Researchers have been devising numerous new ways to deliver medications and other therapies more directly to patients to make it less invasive and more targeted for specific ailments and diseases.
MIT chemical engineers have come up with one of the latest of those with the development of what are called nanoemulsions that can be used to create materials to deliver medication that can be absorbed by or injected into the skin.
Nanoemulsions are very tiny droplets of a liquid suspended within another, similar to the mixture formed when one shakes a bottle of salad dressing of vinegar and oil, researchers said.
A team led by Patrick Doyle, a professor of chemical engineering at MIT, discovered how to convert liquid nanoemulsions to a gel when they reach body temperature--98.6 degrees Fahrenheit or 37 degrees Celsius. He and his team said this discovery could be useful for developing materials that can deliver medication when rubbed on the skin or injected into the body.
“The pharmaceutical industry is hugely interested in nanoemulsions as a way of delivering small molecule therapeutics,” he said in a press statement. “That could be topically, through ingestion, or by spraying into the nose, because once you start getting into the size range of hundreds of nanometers, you can permeate much more effectively into the skin.”
MIT chemical engineers have devised a way to convert liquid nanoemulsions into solid gels. These gels (shown in red) form almost instantaneously when drops of the liquid emulsion enter warm water. (Image Source: MIT and the researchers)
Less Energy, Same Stability
A simple way to create an emulsion is to add energy, such as in the example of shaking salad dressing. The drops in the emulsion become smaller and more stable if more energy is used.
Nanoemulsions are some of the most stable of these type of liquid mixtures, with droplets that have diameters of 200 nanometers or smaller, researchers said. They also can carry larger payloads—i.e., medications or sunscreens, for example—because they have a higher ratio of surface area to volume, researchers said.
Doyle and the researchers in his lab have been develop strategies for the past few years to create nanoemulsions with less energy than they typically need. This could help adapt these technologies for large-scale industrial manufacturing, researchers said.
Detergent-like chemicals called surfactants can speed up the formation of emulsions, researchers said. However, many of the surfactants that have previously been used for creating nanoemulsions are not FDA-approved for use in humans.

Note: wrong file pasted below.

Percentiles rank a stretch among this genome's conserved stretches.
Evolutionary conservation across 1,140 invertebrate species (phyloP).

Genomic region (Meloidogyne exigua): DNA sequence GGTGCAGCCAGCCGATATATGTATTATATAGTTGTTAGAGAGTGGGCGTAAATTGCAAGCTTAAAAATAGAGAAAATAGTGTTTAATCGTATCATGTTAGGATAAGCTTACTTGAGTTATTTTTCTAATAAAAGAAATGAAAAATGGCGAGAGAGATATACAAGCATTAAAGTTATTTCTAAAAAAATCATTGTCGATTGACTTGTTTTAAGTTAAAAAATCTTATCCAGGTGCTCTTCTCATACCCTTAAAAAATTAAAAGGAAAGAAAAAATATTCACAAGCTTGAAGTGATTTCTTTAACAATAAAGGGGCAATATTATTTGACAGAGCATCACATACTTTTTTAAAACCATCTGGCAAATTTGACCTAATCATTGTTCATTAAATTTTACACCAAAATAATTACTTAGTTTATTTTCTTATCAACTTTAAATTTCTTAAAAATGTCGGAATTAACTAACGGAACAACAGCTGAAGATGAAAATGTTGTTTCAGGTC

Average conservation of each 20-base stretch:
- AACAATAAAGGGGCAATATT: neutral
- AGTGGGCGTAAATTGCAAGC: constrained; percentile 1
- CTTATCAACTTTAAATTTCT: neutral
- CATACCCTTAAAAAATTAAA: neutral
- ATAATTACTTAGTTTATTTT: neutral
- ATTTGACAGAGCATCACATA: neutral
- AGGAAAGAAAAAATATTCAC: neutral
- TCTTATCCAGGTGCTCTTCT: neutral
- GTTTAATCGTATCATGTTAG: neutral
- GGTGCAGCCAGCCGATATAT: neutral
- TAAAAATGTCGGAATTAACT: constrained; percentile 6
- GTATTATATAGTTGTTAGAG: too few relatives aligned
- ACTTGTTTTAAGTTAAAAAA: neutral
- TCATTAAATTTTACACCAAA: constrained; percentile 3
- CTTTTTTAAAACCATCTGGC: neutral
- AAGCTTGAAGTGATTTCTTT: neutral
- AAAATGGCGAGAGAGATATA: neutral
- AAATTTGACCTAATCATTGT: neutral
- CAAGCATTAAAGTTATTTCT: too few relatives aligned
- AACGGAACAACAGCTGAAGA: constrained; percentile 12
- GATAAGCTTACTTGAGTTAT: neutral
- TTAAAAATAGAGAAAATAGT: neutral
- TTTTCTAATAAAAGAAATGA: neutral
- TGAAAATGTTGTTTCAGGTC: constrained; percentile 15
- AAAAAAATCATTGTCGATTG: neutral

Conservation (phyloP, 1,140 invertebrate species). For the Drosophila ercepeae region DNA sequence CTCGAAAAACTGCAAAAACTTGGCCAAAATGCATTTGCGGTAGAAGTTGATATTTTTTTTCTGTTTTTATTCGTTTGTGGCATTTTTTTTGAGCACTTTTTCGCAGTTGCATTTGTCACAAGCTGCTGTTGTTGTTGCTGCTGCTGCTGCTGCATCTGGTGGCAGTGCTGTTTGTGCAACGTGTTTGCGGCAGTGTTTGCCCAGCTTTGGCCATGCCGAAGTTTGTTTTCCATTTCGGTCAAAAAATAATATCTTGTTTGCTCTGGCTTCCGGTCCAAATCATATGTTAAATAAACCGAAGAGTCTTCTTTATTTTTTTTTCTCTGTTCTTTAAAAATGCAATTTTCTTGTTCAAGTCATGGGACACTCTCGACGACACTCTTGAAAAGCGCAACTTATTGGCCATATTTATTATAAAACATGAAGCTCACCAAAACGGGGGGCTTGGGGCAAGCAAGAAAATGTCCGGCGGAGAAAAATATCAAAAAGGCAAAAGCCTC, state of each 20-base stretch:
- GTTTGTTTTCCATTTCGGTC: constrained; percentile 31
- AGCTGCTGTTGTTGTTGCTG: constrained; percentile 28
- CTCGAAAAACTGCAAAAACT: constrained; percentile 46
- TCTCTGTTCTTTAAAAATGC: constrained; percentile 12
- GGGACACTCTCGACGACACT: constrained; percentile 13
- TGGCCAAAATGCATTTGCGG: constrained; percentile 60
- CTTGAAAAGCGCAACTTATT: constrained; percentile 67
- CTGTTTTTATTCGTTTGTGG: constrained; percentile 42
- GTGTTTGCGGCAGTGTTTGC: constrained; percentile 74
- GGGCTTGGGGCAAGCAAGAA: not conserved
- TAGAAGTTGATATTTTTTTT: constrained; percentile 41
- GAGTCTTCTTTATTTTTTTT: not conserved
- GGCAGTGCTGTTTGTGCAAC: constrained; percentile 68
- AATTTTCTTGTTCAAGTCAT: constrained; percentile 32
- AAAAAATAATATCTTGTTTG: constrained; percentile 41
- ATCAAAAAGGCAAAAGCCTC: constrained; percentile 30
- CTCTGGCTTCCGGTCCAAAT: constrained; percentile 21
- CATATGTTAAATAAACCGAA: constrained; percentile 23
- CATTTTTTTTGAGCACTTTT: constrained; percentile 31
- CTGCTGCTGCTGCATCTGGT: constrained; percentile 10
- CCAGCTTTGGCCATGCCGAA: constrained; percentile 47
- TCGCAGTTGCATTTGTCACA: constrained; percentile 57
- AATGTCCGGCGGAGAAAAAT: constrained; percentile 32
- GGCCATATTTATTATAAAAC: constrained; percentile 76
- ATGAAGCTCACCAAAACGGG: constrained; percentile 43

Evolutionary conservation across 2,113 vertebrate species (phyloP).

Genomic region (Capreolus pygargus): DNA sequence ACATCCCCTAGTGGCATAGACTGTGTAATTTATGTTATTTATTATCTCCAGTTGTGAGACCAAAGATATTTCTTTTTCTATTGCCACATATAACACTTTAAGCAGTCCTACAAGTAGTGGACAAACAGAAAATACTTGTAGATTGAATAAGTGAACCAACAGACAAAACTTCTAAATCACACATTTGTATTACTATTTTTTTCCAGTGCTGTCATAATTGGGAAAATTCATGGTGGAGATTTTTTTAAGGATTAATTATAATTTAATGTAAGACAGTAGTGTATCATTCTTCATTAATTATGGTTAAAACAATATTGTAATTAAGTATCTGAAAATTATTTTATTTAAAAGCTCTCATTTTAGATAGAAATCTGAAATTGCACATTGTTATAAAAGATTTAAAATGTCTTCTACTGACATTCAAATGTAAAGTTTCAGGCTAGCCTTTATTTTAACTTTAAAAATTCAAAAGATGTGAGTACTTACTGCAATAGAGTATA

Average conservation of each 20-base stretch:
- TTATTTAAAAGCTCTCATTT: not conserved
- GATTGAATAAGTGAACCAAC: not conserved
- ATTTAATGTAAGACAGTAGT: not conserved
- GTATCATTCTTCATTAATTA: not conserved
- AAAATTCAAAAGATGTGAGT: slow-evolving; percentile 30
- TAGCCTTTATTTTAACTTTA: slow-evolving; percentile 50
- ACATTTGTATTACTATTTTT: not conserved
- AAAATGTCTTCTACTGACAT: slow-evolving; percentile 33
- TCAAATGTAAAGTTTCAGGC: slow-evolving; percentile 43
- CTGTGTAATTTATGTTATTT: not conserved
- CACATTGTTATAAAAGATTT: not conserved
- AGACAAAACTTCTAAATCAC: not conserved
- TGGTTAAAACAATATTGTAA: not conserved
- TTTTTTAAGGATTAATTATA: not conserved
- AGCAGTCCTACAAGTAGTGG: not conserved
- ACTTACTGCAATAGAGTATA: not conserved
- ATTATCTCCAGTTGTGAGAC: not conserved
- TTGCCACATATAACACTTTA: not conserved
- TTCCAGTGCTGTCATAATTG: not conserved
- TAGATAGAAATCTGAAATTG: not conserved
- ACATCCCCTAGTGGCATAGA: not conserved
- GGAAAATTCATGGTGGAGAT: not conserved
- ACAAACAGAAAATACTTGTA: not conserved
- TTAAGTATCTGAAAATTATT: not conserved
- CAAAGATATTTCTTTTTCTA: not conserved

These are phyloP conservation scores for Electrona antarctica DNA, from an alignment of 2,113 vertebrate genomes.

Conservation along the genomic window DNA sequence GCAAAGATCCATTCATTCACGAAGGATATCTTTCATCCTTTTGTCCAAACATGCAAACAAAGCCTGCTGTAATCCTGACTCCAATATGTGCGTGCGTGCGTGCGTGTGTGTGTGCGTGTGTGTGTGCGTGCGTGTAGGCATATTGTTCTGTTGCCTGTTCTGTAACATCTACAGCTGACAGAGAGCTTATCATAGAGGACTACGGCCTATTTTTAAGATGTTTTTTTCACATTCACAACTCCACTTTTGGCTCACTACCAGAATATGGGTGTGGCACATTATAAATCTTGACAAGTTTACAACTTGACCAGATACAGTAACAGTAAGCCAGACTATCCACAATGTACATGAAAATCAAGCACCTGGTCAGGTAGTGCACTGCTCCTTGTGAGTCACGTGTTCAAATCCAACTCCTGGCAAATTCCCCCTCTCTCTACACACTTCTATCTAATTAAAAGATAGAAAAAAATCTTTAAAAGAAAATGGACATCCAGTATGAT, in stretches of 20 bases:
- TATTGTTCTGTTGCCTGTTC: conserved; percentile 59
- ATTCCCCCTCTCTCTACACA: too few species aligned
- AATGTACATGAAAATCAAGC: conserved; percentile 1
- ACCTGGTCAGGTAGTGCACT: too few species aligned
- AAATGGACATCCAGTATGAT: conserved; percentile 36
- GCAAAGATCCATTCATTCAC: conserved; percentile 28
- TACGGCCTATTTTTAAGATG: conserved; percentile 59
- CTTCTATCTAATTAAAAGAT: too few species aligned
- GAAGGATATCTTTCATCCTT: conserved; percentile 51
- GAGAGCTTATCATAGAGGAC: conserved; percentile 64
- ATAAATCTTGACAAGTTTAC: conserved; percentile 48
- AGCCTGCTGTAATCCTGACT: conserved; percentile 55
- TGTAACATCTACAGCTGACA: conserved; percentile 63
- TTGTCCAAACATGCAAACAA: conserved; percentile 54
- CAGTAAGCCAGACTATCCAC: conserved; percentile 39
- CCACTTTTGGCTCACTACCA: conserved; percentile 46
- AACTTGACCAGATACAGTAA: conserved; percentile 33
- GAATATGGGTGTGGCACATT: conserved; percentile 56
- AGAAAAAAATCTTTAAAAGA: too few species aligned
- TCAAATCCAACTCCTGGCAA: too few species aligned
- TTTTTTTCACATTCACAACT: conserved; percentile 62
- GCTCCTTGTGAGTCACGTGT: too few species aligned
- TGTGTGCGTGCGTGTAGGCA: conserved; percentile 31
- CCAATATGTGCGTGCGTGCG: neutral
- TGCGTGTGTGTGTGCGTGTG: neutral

Doyle and his students chose two surfactants that are uncharged, which makes them less likely to irritate the skin, and are already FDA-approved as food or cosmetic additives. They also added a small amount of polyethylene glycol (PEG), a biocompatible polymer used for drug delivery that helps the solution to form even smaller droplets, down to about 50 nanometers in diameter.
“With this approach, you don’t have to put in much energy at all,” Doyle said “In fact, a slow-stirring bar almost spontaneously creates these super small emulsions.”
Active ingredients can be mixed into the oil phase before the emulsion is formed, so they end up loaded into the droplets of the emulsion, he added.
From Emulsion to Gel
Once they had developed a low-energy way to create nanoemulsions using nontoxic ingredients, the researchers added a step that would allow the emulsions to be easily converted to gels when they reach body temperature, they said. They achieved this by incorporating heat-sensitive, tri-block polymers called poloxamers, or Pluronics, which are already FDA-approved and used in some drugs and cosmetics, Doyle said in the press statement. Their molecular structure and characteristics allow for the transformation to happen, he said.
Researchers describe their work in a paper in the journal Nature Communications.
To demonstrate their work, researchers created nanoemulsions that remained stable for more than a year, they report in the paper. They also incorporated ibuprofen into the solutions to show that medications could indeed be delivered in this way.
Researchers now are turning their attention to how to incorporate active pharmaceutical ingredients into the gels they created from the nanoemulsions. They believe these gels could be useful for topical medications, such as those applied to heal burns or other injuries of the skin, or cosmetic uses.
Elizabeth Montalbano is a freelance writer who has written about technology and culture for more than 20 years. She has lived and worked as a professional journalist in Phoenix, San Francisco and New York City. In her free time she enjoys surfing, traveling, music, yoga and cooking. She currently resides in a village on the southwest coast of Portugal.
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